To start the third quarter, Florida State kicker Dustin Hopkins drained a 25-yard chip shot to separate the teams even further, setting an NCAA record with 88 career field goals in the process.

With added pressure to score, Northern Illinois finally responded for its first touchdown of the evening. An 11-yard pass from Jordan Lynch to Martel Moore inched the Huskies closer to the ACC champions, trailing 17-10 with nearly an entire second half to play.

Ward (career-high 14 tackles) and the defense continued halting the Seminole offense, making key stops and providing Lynch and the Huskies opportunities to tie the score at 17 apiece. As about six minutes remained in the third quarter, NIU was situated on the Florida State 23-yard line facing a 3rd-and-8.

That’s when disaster struck.

The Huskies’ offensive line wasn’t doing Lynch any favors, unable to guard a three-man pass rush. Florida State successfully operated with a QB spy the entire contest, preventing Lynch from a dominant rushing performance and forcing him to win with his arm. On this particular play, Lynch scrambled around for ages and threw a desperation pass near the sideline instead of taking a sack or throwing it away. Picked off.

That play represented Northern Illinois’ last valuable offensive opportunity to keep the game within respectable scoring margin. Florida State jumped out to a 24-10 advantage on the first play of the fourth quarter, thanks to a Manuel QB draw on 1st-and-goal.

To seal the envelope and send it back to DeKalb, Pryor closed the game in the same way he opened it — with a long touchdown run. This time, the running back reached pay dirt from 37 yards out with 10:33 left. No more scoring drives would initiate for the rest of the night in Miami, and a dejected Northern Illinois headed back home to a cold climate with an even colder 31-10 defeat.

To say Florida State was prepared for Lynch and the NIU offense is an understatement. Lynch was limited to a season-low 44 rushing yards on 23 carries, while throwing a season-high 41 passes. Only 15 of his attempts were completed, and Northern Illinois adjusting to a passing-centric offense sat excellently with the Seminoles’ defense.

According to the Orlando Sentinel, inside linebacker Vince Williams took Lynch’s comments personally, and it showed on the field. Williams was not afraid to call out the nation’s leader in QB rushing yards after the 21-point victory.

He’s terrible. I can’t believe they tried us like that. They tried our life, man. He’s not good at all. It motivated us a lot. That was straight-up bulletin board material. First of all because of how much success our defense had. We’ve been really, really good and nobody’s ever said anything like that to us. So we were like, ‘this man must have lost his mind.’ What did he do that was good? He didn’t do nothing that was good, we were killing him. That touched me, that hurt. This is my defense. This is me. That’s me out there. He tried our lives, man.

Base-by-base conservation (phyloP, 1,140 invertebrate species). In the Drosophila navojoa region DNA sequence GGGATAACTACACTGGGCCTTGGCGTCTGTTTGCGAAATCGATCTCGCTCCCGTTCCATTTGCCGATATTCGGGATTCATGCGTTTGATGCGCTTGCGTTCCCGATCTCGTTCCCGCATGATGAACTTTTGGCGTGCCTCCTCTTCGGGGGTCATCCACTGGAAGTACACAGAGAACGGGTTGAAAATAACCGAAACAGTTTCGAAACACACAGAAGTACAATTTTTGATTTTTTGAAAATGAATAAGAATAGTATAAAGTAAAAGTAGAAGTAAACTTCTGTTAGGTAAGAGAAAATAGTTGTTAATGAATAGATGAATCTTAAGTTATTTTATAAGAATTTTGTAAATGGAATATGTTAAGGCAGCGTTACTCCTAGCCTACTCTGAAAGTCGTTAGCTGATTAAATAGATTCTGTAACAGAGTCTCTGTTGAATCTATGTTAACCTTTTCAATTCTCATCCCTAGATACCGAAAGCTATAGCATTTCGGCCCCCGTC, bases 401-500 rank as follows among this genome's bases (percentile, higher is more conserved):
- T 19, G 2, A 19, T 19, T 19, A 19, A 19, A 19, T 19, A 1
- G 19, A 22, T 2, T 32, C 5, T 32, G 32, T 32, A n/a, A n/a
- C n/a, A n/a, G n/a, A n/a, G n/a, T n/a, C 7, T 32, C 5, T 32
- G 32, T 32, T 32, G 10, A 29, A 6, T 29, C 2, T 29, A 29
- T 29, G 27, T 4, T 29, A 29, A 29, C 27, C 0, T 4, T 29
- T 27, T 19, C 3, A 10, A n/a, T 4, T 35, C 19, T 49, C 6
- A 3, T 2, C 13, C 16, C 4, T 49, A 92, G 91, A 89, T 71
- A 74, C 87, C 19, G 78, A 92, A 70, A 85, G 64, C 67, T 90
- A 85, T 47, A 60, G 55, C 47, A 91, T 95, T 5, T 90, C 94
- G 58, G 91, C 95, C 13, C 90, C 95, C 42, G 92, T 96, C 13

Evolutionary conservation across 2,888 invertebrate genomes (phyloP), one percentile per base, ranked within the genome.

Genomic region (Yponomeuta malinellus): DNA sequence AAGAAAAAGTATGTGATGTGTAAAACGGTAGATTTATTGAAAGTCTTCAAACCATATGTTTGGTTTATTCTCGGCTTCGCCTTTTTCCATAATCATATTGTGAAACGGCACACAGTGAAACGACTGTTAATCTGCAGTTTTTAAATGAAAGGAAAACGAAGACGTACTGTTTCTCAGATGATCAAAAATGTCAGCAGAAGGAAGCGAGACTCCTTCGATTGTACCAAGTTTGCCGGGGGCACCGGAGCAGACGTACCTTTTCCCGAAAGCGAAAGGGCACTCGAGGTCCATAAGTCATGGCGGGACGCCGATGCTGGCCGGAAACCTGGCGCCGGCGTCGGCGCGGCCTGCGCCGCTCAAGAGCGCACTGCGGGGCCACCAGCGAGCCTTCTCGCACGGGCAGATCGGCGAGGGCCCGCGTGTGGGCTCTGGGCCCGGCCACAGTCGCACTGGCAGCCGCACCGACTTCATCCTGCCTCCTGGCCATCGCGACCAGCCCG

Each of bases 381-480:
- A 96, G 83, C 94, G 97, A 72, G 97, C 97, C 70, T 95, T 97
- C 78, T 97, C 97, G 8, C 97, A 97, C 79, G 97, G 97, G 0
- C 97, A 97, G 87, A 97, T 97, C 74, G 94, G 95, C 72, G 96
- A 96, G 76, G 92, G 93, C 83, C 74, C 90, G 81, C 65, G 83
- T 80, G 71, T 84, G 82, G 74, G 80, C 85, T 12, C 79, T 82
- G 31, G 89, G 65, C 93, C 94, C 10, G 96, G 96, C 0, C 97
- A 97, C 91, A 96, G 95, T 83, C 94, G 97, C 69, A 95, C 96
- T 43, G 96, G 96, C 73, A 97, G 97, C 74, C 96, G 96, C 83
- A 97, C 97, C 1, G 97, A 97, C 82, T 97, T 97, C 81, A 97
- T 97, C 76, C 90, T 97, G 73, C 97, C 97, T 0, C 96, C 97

Lynch and the Huskies recovered well from the aftermath of the game, opening the 2013 campaign with a 12-0 record, with Lynch collecting a plethora of Heisman votes during the journey. Even in 2013, Florida State one-upped the Huskies again. The Seminoles finished a spotless 14-0 and claimed the final national championship of the BCS era.

Discover Orange Bowl - Northern Illinois v Florida State Photo by Streeter Lecka/Getty Images

The two programs have not settled it on the field since, but the Huskies will travel to Tallahassee for a Week 4 matchup against a struggling Florida State team. Both colleges currently sit with an unsatisfying 1-2 record as a result of recurring offensive struggles. In games against Power 5 teams, NIU is averaging 6.5 points per game while Florida State is posting a dreary 5 points per contest.

According to Matt Baker of the Tampa Bay Times, Northern Illinois scheduled this game not for vengeance but for financial assistance. The program will reportedly make $1.6 million from this road game, a large fraction of the $8 million in revenue that Huskie football generated a season ago.

The two teams are not at the elite level they reigned at six seasons ago, but both programs are hoping their offenses will finally emerge in order to wipe away a sub-.500 record. Part II of Northern Illinois vs. Florida State kicks off Saturday afternoon from Doak Campbell Stadium at 3:30 p.m. EST.